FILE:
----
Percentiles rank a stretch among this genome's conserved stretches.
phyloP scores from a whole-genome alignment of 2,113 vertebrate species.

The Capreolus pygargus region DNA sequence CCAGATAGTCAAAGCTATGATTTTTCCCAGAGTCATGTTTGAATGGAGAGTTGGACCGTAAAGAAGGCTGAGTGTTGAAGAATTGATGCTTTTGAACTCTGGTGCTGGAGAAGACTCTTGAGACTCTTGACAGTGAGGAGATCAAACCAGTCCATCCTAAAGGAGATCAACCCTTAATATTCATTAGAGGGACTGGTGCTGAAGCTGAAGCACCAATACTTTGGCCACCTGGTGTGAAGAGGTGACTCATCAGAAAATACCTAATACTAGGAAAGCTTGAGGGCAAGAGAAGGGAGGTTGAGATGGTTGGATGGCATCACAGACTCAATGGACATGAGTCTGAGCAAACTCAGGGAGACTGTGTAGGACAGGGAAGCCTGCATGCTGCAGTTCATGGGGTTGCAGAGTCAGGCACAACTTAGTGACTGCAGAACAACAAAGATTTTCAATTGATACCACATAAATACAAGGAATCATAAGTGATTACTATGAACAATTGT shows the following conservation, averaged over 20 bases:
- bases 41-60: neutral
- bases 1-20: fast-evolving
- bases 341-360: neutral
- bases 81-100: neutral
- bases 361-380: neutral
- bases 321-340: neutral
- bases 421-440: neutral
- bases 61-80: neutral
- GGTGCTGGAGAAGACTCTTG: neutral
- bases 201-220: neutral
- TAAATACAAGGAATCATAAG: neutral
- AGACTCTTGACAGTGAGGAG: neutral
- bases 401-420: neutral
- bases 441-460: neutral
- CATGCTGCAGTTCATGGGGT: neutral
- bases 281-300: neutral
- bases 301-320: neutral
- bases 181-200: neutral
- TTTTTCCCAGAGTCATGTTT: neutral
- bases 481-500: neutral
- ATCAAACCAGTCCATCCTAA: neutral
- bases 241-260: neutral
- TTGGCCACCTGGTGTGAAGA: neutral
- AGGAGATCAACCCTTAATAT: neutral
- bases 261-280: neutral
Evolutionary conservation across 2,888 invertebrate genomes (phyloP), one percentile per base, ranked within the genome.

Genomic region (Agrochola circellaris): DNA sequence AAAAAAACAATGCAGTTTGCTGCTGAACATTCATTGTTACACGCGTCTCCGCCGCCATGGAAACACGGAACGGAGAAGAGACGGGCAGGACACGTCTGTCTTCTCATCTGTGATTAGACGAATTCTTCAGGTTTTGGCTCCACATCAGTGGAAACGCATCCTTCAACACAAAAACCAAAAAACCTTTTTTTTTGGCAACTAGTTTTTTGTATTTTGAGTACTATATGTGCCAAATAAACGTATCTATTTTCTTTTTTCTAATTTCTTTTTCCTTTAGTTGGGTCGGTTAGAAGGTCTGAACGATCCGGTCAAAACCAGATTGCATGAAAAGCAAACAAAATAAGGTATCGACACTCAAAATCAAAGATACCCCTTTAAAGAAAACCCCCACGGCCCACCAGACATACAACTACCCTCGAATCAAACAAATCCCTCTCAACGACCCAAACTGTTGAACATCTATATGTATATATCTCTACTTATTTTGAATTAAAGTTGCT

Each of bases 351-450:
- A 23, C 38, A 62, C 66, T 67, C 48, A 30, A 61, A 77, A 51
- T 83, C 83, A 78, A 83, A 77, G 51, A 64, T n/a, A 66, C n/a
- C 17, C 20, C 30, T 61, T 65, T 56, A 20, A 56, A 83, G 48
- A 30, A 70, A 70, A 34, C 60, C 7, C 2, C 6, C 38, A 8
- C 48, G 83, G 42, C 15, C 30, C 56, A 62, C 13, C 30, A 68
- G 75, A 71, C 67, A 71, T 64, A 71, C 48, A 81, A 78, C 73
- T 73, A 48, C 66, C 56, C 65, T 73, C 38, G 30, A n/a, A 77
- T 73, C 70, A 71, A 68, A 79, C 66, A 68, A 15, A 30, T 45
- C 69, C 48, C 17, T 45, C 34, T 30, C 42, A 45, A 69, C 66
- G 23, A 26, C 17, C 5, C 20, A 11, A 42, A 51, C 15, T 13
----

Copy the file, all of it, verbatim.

Percentiles rank a stretch among this genome's conserved stretches.
phyloP scores from a whole-genome alignment of 2,113 vertebrate species.

The Capreolus pygargus region DNA sequence CCAGATAGTCAAAGCTATGATTTTTCCCAGAGTCATGTTTGAATGGAGAGTTGGACCGTAAAGAAGGCTGAGTGTTGAAGAATTGATGCTTTTGAACTCTGGTGCTGGAGAAGACTCTTGAGACTCTTGACAGTGAGGAGATCAAACCAGTCCATCCTAAAGGAGATCAACCCTTAATATTCATTAGAGGGACTGGTGCTGAAGCTGAAGCACCAATACTTTGGCCACCTGGTGTGAAGAGGTGACTCATCAGAAAATACCTAATACTAGGAAAGCTTGAGGGCAAGAGAAGGGAGGTTGAGATGGTTGGATGGCATCACAGACTCAATGGACATGAGTCTGAGCAAACTCAGGGAGACTGTGTAGGACAGGGAAGCCTGCATGCTGCAGTTCATGGGGTTGCAGAGTCAGGCACAACTTAGTGACTGCAGAACAACAAAGATTTTCAATTGATACCACATAAATACAAGGAATCATAAGTGATTACTATGAACAATTGT shows the following conservation, averaged over 20 bases:
- bases 41-60: neutral
- bases 1-20: fast-evolving
- bases 341-360: neutral
- bases 81-100: neutral
- bases 361-380: neutral
- bases 321-340: neutral
- bases 421-440: neutral
- bases 61-80: neutral
- GGTGCTGGAGAAGACTCTTG: neutral
- bases 201-220: neutral
- TAAATACAAGGAATCATAAG: neutral
- AGACTCTTGACAGTGAGGAG: neutral
- bases 401-420: neutral
- bases 441-460: neutral
- CATGCTGCAGTTCATGGGGT: neutral
- bases 281-300: neutral
- bases 301-320: neutral
- bases 181-200: neutral
- TTTTTCCCAGAGTCATGTTT: neutral
- bases 481-500: neutral
- ATCAAACCAGTCCATCCTAA: neutral
- bases 241-260: neutral
- TTGGCCACCTGGTGTGAAGA: neutral
- AGGAGATCAACCCTTAATAT: neutral
- bases 261-280: neutral
Evolutionary conservation across 2,888 invertebrate genomes (phyloP), one percentile per base, ranked within the genome.

Genomic region (Agrochola circellaris): DNA sequence AAAAAAACAATGCAGTTTGCTGCTGAACATTCATTGTTACACGCGTCTCCGCCGCCATGGAAACACGGAACGGAGAAGAGACGGGCAGGACACGTCTGTCTTCTCATCTGTGATTAGACGAATTCTTCAGGTTTTGGCTCCACATCAGTGGAAACGCATCCTTCAACACAAAAACCAAAAAACCTTTTTTTTTGGCAACTAGTTTTTTGTATTTTGAGTACTATATGTGCCAAATAAACGTATCTATTTTCTTTTTTCTAATTTCTTTTTCCTTTAGTTGGGTCGGTTAGAAGGTCTGAACGATCCGGTCAAAACCAGATTGCATGAAAAGCAAACAAAATAAGGTATCGACACTCAAAATCAAAGATACCCCTTTAAAGAAAACCCCCACGGCCCACCAGACATACAACTACCCTCGAATCAAACAAATCCCTCTCAACGACCCAAACTGTTGAACATCTATATGTATATATCTCTACTTATTTTGAATTAAAGTTGCT

Each of bases 351-450:
- A 23, C 38, A 62, C 66, T 67, C 48, A 30, A 61, A 77, A 51
- T 83, C 83, A 78, A 83, A 77, G 51, A 64, T n/a, A 66, C n/a
- C 17, C 20, C 30, T 61, T 65, T 56, A 20, A 56, A 83, G 48
- A 30, A 70, A 70, A 34, C 60, C 7, C 2, C 6, C 38, A 8
- C 48, G 83, G 42, C 15, C 30, C 56, A 62, C 13, C 30, A 68
- G 75, A 71, C 67, A 71, T 64, A 71, C 48, A 81, A 78, C 73
- T 73, A 48, C 66, C 56, C 65, T 73, C 38, G 30, A n/a, A 77
- T 73, C 70, A 71, A 68, A 79, C 66, A 68, A 15, A 30, T 45
- C 69, C 48, C 17, T 45, C 34, T 30, C 42, A 45, A 69, C 66
- G 23, A 26, C 17, C 5, C 20, A 11, A 42, A 51, C 15, T 13